Much has been written (and, especially lately, staged) about marginalized people's troubled relationships with the non-marginalized. But what about the relationships of different marginalized groups with each other? When a young Chinese immigrant falls for an ambitious Black schoolteacher, his father is shocked. Why can't he marry his Chinese cousin and try to assimilate into American culture? After all, his uncle Gong Lum is currently involved in a Supreme Court case deciding whether or not his daughters can attend a white school. Maybe things are changing for the Chinese in America.
Charles L White's Gong Lum's Legacy, directed by Elizabeth Van Dyke and presented by Woodie King Jr.'s New Federal Theatre in association with The Peccadillo Theater Company, is a charming, often tense interracial love story set in Jim Crow Mississippi. While it doesn't shy away from the race issues of its setting, its strength comes from the intimate portraits it provides of historically marginalized people and the dynamic, delicate nature of their relationships.
Joe Ting, newly arrived from China and still inwardly fuming over his treatment at Angel Island, has come to America lugging his own secrets, but for the moment, it's enough to have a roof over his head and a good job at his father's department store. Lucy Sims is a little more ambitious: she's saving up enough money to return to Tougaloo College and finish her studies. Well played by Eric Yang and DeShawn White, respectively, both are compelling characters in their own right, but if one thing's missing, it's the nugget of their romance. Joe seems overeager to marry, while Lucy goes from starkly opposed to his attentions in one scene to granting him (admittedly tame, on-the-cheek) kisses in the next.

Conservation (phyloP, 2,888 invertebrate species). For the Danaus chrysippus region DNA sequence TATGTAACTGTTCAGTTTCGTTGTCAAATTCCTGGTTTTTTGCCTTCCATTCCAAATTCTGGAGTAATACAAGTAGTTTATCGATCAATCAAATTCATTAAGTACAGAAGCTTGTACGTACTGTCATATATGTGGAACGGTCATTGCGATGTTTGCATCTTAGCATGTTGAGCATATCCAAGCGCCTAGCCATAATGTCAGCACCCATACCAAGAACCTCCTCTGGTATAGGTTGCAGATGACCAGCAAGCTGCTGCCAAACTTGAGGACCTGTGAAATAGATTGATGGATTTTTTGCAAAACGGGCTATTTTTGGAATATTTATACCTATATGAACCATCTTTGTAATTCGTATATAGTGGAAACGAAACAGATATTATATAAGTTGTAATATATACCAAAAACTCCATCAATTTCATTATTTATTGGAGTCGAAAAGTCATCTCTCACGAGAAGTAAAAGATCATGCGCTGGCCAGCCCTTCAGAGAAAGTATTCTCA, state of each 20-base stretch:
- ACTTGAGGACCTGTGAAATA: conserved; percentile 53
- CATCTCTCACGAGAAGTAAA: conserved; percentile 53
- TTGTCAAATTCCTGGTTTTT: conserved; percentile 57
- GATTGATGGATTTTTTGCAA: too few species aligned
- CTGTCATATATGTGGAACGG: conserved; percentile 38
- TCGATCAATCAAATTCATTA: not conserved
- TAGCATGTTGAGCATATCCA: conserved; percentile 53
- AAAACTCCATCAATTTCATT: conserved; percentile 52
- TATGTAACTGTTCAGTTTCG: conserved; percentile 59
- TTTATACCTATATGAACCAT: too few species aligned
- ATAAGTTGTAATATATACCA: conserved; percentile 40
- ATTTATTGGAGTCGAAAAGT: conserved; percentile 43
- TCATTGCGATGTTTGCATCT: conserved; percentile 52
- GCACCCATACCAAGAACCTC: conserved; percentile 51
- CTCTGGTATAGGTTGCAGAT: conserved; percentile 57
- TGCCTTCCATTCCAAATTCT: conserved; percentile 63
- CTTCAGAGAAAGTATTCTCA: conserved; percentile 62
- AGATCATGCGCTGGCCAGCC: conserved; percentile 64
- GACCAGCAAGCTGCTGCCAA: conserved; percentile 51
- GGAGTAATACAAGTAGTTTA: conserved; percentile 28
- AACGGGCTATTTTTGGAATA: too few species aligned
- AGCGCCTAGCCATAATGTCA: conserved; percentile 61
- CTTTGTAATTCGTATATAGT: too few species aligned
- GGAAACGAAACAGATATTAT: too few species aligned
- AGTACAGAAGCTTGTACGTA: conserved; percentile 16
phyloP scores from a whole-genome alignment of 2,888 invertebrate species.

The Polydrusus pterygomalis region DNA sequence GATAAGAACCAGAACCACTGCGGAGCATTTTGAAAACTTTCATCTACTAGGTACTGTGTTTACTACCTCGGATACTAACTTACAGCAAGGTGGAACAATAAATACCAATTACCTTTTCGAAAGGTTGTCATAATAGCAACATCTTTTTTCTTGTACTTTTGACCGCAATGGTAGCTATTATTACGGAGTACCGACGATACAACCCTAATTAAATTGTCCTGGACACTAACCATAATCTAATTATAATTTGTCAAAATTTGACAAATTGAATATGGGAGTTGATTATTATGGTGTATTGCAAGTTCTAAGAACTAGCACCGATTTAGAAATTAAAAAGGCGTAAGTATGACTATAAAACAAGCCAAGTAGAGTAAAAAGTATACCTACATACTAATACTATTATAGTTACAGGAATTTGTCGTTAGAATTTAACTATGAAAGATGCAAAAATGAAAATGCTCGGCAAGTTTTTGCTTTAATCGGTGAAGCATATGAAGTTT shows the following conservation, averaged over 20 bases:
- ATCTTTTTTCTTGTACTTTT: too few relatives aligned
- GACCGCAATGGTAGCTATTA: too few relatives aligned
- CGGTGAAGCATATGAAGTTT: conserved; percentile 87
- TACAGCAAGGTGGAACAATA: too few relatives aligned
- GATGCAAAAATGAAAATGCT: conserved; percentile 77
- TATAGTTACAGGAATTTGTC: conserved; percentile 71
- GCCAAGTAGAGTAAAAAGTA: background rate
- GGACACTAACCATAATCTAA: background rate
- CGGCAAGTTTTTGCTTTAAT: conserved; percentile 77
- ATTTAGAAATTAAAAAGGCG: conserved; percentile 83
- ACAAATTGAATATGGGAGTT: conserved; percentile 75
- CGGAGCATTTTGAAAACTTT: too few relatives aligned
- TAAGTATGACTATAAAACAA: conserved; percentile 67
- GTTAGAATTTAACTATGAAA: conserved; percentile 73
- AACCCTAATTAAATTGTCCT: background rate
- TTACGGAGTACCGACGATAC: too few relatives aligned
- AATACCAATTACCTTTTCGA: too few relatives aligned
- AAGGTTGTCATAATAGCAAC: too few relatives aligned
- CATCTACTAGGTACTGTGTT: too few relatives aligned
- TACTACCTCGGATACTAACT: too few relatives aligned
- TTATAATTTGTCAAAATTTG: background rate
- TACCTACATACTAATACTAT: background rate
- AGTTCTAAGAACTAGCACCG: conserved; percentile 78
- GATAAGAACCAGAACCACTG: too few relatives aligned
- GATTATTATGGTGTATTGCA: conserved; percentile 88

But in spite of its flaws, and perhaps because it knows its limits, Gong Lum's Legacy succeeds as a thoroughly enjoyable piece of theatre. One thing that certainly helps is Anthony Goss as Lucy's brother Melvin. Intent on getting his own barber shop and convinced Lucy's marriage to a well-off Chinese man will help, Melvin encourages Joe's courtship in one of the play's most entertaining scenes, and even gives him (read: subjects him to) a free haircut to boost his chances. But even with the support of Lucy's brother, her relationship with Joe feels dangerous.
Because the truth is, even if whites never make an appearance in the play, they're still overwhelmingly present, if not as characters, as hard lines boxing the others in. And since it's a narrow box, it's hard to coexist inside. Why doesn't Mr. Ting want his son to marry a Black woman? Not necessarily because he's racist and not just because he wants to carry on the Chinese tradition, but because he knows marrying a Black will restrict Joe's rights even further. In an eat-or-be-eaten world, each character must decide whether to sacrifice personal happiness for half a chance at a better future, or whether they can afford to make personal decisions based on love alone.
Gong Lum's Legacy runs through April 24 at Theatre @ St. Clements. For more info and to purchase tickets, see the link below: